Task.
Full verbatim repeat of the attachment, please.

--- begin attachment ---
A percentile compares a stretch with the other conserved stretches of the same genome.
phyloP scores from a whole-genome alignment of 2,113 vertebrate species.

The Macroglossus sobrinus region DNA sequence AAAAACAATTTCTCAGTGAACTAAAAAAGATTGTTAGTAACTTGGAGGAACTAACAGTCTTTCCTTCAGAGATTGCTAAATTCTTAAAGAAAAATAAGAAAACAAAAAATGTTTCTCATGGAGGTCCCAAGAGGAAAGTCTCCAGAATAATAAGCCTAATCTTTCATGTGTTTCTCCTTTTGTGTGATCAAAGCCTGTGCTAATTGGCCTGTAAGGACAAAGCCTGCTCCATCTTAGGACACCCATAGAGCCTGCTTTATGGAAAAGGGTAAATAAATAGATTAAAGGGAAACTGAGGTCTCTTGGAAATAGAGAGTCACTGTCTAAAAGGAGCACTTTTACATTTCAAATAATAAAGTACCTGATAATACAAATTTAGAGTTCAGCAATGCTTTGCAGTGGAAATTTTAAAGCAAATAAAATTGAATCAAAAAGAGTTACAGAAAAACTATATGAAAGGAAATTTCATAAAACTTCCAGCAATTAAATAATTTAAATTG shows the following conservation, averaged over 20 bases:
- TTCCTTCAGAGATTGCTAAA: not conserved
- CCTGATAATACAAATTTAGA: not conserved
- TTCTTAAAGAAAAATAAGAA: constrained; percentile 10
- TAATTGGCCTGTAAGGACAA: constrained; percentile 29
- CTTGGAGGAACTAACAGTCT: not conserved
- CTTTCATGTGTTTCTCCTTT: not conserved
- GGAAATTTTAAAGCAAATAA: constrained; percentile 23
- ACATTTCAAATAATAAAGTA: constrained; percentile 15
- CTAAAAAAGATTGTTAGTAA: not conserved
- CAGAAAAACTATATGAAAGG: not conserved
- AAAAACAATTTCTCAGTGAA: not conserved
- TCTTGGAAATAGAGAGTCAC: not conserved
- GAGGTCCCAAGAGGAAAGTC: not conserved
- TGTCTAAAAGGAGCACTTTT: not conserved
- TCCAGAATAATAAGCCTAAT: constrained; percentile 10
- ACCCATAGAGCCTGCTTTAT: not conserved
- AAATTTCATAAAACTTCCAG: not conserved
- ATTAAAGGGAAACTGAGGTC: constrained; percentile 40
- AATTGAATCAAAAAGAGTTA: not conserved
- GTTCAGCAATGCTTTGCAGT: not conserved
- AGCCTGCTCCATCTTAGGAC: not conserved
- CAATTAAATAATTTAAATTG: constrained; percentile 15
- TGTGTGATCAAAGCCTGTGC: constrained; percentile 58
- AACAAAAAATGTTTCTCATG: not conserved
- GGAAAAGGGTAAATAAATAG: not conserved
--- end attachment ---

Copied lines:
A percentile compares a stretch with the other conserved stretches of the same genome.
phyloP scores from a whole-genome alignment of 2,113 vertebrate species.

The Macroglossus sobrinus region DNA sequence AAAAACAATTTCTCAGTGAACTAAAAAAGATTGTTAGTAACTTGGAGGAACTAACAGTCTTTCCTTCAGAGATTGCTAAATTCTTAAAGAAAAATAAGAAAACAAAAAATGTTTCTCATGGAGGTCCCAAGAGGAAAGTCTCCAGAATAATAAGCCTAATCTTTCATGTGTTTCTCCTTTTGTGTGATCAAAGCCTGTGCTAATTGGCCTGTAAGGACAAAGCCTGCTCCATCTTAGGACACCCATAGAGCCTGCTTTATGGAAAAGGGTAAATAAATAGATTAAAGGGAAACTGAGGTCTCTTGGAAATAGAGAGTCACTGTCTAAAAGGAGCACTTTTACATTTCAAATAATAAAGTACCTGATAATACAAATTTAGAGTTCAGCAATGCTTTGCAGTGGAAATTTTAAAGCAAATAAAATTGAATCAAAAAGAGTTACAGAAAAACTATATGAAAGGAAATTTCATAAAACTTCCAGCAATTAAATAATTTAAATTG shows the following conservation, averaged over 20 bases:
- TTCCTTCAGAGATTGCTAAA: not conserved
- CCTGATAATACAAATTTAGA: not conserved
- TTCTTAAAGAAAAATAAGAA: constrained; percentile 10
- TAATTGGCCTGTAAGGACAA: constrained; percentile 29
- CTTGGAGGAACTAACAGTCT: not conserved
- CTTTCATGTGTTTCTCCTTT: not conserved
- GGAAATTTTAAAGCAAATAA: constrained; percentile 23
- ACATTTCAAATAATAAAGTA: constrained; percentile 15
- CTAAAAAAGATTGTTAGTAA: not conserved
- CAGAAAAACTATATGAAAGG: not conserved
- AAAAACAATTTCTCAGTGAA: not conserved
- TCTTGGAAATAGAGAGTCAC: not conserved
- GAGGTCCCAAGAGGAAAGTC: not conserved
- TGTCTAAAAGGAGCACTTTT: not conserved
- TCCAGAATAATAAGCCTAAT: constrained; percentile 10
- ACCCATAGAGCCTGCTTTAT: not conserved
- AAATTTCATAAAACTTCCAG: not conserved
- ATTAAAGGGAAACTGAGGTC: constrained; percentile 40
- AATTGAATCAAAAAGAGTTA: not conserved
- GTTCAGCAATGCTTTGCAGT: not conserved
- AGCCTGCTCCATCTTAGGAC: not conserved
- CAATTAAATAATTTAAATTG: constrained; percentile 15
- TGTGTGATCAAAGCCTGTGC: constrained; percentile 58
- AACAAAAAATGTTTCTCATG: not conserved
- GGAAAAGGGTAAATAAATAG: not conserved